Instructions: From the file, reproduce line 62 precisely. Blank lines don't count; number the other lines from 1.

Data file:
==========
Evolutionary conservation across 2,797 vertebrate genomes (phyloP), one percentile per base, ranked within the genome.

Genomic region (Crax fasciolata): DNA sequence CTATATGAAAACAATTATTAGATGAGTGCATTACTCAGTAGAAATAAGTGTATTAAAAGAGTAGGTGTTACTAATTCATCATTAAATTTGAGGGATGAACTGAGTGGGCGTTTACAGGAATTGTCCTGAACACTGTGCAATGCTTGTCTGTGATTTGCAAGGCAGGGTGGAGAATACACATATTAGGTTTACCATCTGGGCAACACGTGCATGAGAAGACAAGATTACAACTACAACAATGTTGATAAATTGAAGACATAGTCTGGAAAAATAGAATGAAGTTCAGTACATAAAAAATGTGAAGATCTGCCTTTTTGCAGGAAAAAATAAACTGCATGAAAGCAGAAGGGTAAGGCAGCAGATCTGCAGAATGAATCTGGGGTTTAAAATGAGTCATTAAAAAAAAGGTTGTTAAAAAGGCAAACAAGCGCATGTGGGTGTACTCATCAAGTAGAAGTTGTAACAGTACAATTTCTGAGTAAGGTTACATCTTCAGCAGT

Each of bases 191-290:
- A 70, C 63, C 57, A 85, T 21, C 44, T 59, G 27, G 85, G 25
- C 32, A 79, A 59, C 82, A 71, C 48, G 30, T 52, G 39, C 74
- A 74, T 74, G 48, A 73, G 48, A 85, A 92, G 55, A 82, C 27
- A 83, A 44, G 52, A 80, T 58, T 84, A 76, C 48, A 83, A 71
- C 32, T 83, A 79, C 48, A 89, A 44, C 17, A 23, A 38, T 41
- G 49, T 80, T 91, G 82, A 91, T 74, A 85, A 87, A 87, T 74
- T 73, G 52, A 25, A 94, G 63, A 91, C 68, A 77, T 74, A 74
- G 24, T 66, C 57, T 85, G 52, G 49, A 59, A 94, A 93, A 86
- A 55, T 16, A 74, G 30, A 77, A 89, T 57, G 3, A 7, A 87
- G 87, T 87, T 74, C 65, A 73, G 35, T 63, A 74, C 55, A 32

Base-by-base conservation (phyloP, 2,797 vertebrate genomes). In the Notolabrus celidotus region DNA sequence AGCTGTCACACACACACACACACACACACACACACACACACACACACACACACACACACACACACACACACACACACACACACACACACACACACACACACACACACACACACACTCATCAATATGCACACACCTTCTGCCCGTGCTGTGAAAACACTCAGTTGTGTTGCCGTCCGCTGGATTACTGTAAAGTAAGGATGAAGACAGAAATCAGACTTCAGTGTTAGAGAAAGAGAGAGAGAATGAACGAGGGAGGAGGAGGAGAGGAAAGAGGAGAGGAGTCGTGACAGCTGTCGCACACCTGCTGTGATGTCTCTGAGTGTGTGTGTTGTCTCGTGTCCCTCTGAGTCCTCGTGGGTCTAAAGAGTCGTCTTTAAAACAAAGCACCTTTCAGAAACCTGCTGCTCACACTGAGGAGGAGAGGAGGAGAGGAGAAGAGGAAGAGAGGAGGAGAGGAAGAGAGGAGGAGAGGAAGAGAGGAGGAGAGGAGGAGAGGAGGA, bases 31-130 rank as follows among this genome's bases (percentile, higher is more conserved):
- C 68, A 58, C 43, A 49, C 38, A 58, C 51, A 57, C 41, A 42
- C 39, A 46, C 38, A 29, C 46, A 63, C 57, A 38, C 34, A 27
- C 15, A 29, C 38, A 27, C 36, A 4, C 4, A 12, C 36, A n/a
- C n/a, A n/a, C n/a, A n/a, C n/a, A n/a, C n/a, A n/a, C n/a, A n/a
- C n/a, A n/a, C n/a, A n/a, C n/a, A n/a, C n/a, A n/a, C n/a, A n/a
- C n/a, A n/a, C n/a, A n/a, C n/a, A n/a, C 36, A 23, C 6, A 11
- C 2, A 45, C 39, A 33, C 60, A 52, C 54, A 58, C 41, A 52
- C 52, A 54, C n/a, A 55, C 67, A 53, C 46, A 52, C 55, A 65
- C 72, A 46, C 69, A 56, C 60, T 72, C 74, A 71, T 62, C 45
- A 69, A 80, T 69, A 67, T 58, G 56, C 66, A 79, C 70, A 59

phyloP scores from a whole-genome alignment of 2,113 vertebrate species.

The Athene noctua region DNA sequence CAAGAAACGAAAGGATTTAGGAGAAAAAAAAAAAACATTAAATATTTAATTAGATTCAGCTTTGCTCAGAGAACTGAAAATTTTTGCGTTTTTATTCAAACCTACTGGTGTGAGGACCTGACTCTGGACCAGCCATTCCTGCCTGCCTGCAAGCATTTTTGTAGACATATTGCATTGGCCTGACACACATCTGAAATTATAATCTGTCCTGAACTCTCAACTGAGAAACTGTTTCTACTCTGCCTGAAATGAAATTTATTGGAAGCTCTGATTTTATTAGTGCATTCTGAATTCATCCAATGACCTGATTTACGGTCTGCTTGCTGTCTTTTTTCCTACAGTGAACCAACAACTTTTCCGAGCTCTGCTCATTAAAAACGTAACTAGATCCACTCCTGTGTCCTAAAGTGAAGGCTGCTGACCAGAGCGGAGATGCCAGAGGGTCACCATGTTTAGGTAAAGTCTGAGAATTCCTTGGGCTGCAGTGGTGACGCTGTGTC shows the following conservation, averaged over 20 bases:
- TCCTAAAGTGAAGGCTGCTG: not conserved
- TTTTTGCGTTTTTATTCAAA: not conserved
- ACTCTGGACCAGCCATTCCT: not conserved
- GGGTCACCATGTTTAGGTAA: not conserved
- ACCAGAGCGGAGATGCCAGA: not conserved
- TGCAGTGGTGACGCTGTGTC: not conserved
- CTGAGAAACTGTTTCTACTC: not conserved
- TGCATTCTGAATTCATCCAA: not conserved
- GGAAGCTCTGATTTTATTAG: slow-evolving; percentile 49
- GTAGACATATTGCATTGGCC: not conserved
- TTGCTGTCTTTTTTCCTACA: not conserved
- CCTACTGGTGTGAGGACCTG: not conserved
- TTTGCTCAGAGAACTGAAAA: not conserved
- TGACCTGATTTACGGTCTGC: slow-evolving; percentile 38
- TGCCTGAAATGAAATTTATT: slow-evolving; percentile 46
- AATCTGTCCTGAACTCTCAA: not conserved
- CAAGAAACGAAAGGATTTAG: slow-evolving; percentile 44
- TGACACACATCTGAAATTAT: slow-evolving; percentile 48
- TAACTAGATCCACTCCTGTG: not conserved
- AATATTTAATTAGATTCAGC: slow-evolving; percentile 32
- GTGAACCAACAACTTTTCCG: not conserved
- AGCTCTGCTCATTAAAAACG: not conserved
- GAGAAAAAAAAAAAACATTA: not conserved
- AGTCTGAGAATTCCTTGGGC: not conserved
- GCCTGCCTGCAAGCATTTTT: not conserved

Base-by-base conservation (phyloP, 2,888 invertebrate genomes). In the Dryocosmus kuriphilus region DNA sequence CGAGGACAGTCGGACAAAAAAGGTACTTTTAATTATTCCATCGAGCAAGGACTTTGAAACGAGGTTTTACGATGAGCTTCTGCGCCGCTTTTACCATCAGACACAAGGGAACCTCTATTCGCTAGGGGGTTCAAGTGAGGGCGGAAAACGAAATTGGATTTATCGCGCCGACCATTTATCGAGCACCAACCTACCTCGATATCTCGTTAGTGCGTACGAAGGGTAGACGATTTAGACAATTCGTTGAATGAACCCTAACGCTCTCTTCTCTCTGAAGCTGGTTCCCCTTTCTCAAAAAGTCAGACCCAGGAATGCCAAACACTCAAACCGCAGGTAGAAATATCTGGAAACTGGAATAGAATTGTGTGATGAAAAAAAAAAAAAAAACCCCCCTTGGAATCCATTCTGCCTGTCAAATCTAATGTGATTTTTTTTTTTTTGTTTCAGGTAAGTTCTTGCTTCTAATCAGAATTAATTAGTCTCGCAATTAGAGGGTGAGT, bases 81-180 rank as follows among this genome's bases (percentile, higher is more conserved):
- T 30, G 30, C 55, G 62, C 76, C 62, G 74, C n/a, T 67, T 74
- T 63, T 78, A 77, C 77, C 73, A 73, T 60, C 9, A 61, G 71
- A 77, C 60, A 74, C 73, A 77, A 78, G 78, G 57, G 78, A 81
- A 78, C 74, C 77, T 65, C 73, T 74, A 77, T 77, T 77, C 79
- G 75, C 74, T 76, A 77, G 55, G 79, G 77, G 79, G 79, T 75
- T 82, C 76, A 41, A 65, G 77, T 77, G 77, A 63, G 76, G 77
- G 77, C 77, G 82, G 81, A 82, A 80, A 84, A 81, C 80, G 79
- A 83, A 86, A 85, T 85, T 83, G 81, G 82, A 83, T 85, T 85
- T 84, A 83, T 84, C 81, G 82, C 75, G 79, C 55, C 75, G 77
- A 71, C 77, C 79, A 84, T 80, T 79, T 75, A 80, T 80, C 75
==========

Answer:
- A 71, C 77, C 79, A 84, T 80, T 79, T 75, A 80, T 80, C 75